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National Health Service Improvement Plan - Essay Example

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The National Health Service (NHS) Improvement Plan 2004 had been dubbed as a "patient-centered" proposal that set out a 10 year plan in the process reform of the NHS. Over the past years, the NHS in England had to undergo several major improvements in health care service for patients…
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National Health Service Improvement Plan
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Download file to see previous pages The NHS Improvement Plan outlined the policy on empowering patients and we will be giving further details in due course. The Department of Health will support the development and application of decision aids that support patients and help them to make the right choices (Doctor, 25 October 2005). The idea was to have care needs rooted in primary care settings and underpinned by improved communication with new partnerships across the health and social care spectrums (Elliot, 19 August 2005).
However, the one clause of the NHS Improvement Plan 2004 had been a cause for debate. It indicated that private firms will be carrying out up to 15 per cent of all NHS operations. This will amount to one million every year. In 2004, they perform just 100,000. Thus, those NHS hospitals which fail to attract patients could be forced to close. This led to fears that communities could be left without a local trust. Private firms will also provide more diagnostic services such as MRI scans and radiotherapy services and will even be able to set up their own GP surgeries to treat NHS patients. The proposals drew sharp criticism from the Tories, who said Labour had already failed to meet many other pledges to improve the NHS. It had failed to end the postcode lottery for prescribing cancer drugs and is likely to have missed a target to provide an extra 7,500 consultants pledged. Liberal Democrat health spokesman Paul Burstow also attacked the Government's "tick-box culture". A spokesman for the Department of Health said the five-year plan was not a series of targets. Rather, it was "painting a picture of what the Health Service would be like in 2008".Health workers' union Unison welcomed plans to cut waiting lists but warned that reliance on the private sector would damage the NHS (The Daily Mail 25 June 2004, p. 19).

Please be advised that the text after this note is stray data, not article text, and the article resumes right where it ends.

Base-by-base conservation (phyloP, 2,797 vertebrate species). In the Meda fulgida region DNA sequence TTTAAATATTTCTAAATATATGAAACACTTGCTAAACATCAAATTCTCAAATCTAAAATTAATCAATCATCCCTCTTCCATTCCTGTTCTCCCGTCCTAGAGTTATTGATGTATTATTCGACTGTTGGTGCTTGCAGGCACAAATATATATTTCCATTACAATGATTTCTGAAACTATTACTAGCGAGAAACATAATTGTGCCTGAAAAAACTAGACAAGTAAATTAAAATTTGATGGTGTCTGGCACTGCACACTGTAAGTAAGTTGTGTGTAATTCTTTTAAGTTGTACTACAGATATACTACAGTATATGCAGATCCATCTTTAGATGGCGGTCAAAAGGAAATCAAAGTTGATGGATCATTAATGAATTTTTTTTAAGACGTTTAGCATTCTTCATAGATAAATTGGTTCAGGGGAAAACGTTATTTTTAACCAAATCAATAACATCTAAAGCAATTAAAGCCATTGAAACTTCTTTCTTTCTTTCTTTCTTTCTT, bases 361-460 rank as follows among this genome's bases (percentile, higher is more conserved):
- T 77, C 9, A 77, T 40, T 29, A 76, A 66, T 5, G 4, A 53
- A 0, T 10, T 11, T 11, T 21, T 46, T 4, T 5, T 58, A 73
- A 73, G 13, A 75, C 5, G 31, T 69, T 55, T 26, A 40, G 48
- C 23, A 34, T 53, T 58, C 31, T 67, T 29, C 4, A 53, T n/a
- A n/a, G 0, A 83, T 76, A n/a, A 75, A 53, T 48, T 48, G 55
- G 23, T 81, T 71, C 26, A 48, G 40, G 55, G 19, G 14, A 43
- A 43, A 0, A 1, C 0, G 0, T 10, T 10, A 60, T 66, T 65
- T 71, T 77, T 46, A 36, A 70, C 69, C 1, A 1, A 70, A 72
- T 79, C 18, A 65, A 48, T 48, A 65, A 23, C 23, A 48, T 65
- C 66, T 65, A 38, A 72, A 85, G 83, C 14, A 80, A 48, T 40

Moreover, British doctors condemned the government's initiative to increase patients' choice as failing to deliver real choice to patients. In their conference, the doctors voted overwhelmingly against the expansion of private treatment centres, which they said were draining resources from NHS hospitals. For instance, Dr Chaand Nagpaul, a GP in north London, proposed two motions at the BMA's annual representatives' conference in Llandudno questioning the value of the initiative and private treatment centres. He called the government's plan to give patients a choice of four or five centres in which to have their operation a "political gimmick" that failed to deliver what patients wanted from the health service. "What patients want is the NHS on their doorstep and more time with their GP," he said. "What is being offered by the government is a choice of where patients can have their operation. Patients do not get to choose their surgeon or what investigations or treatment they have." The promotion of choice for patients, as described by Prime Minister Blair, left unclear lines of clinical accountability if things went wrong, Dr Nagpaul said. It was also wasting NHS resources and contributing to the creeping privatisation of health care. His motion for the government's initiative to be piloted before national implementation was carried by the conference. However, Dr Nagpaul failed to win support for the British Medical Association (BMA) to directly oppose the government's plans. Doctors also raised concerns about private treatment centres. Dr Nagpaul said that because they were standalone units they could "cherry ...Download file to see next pagesRead More
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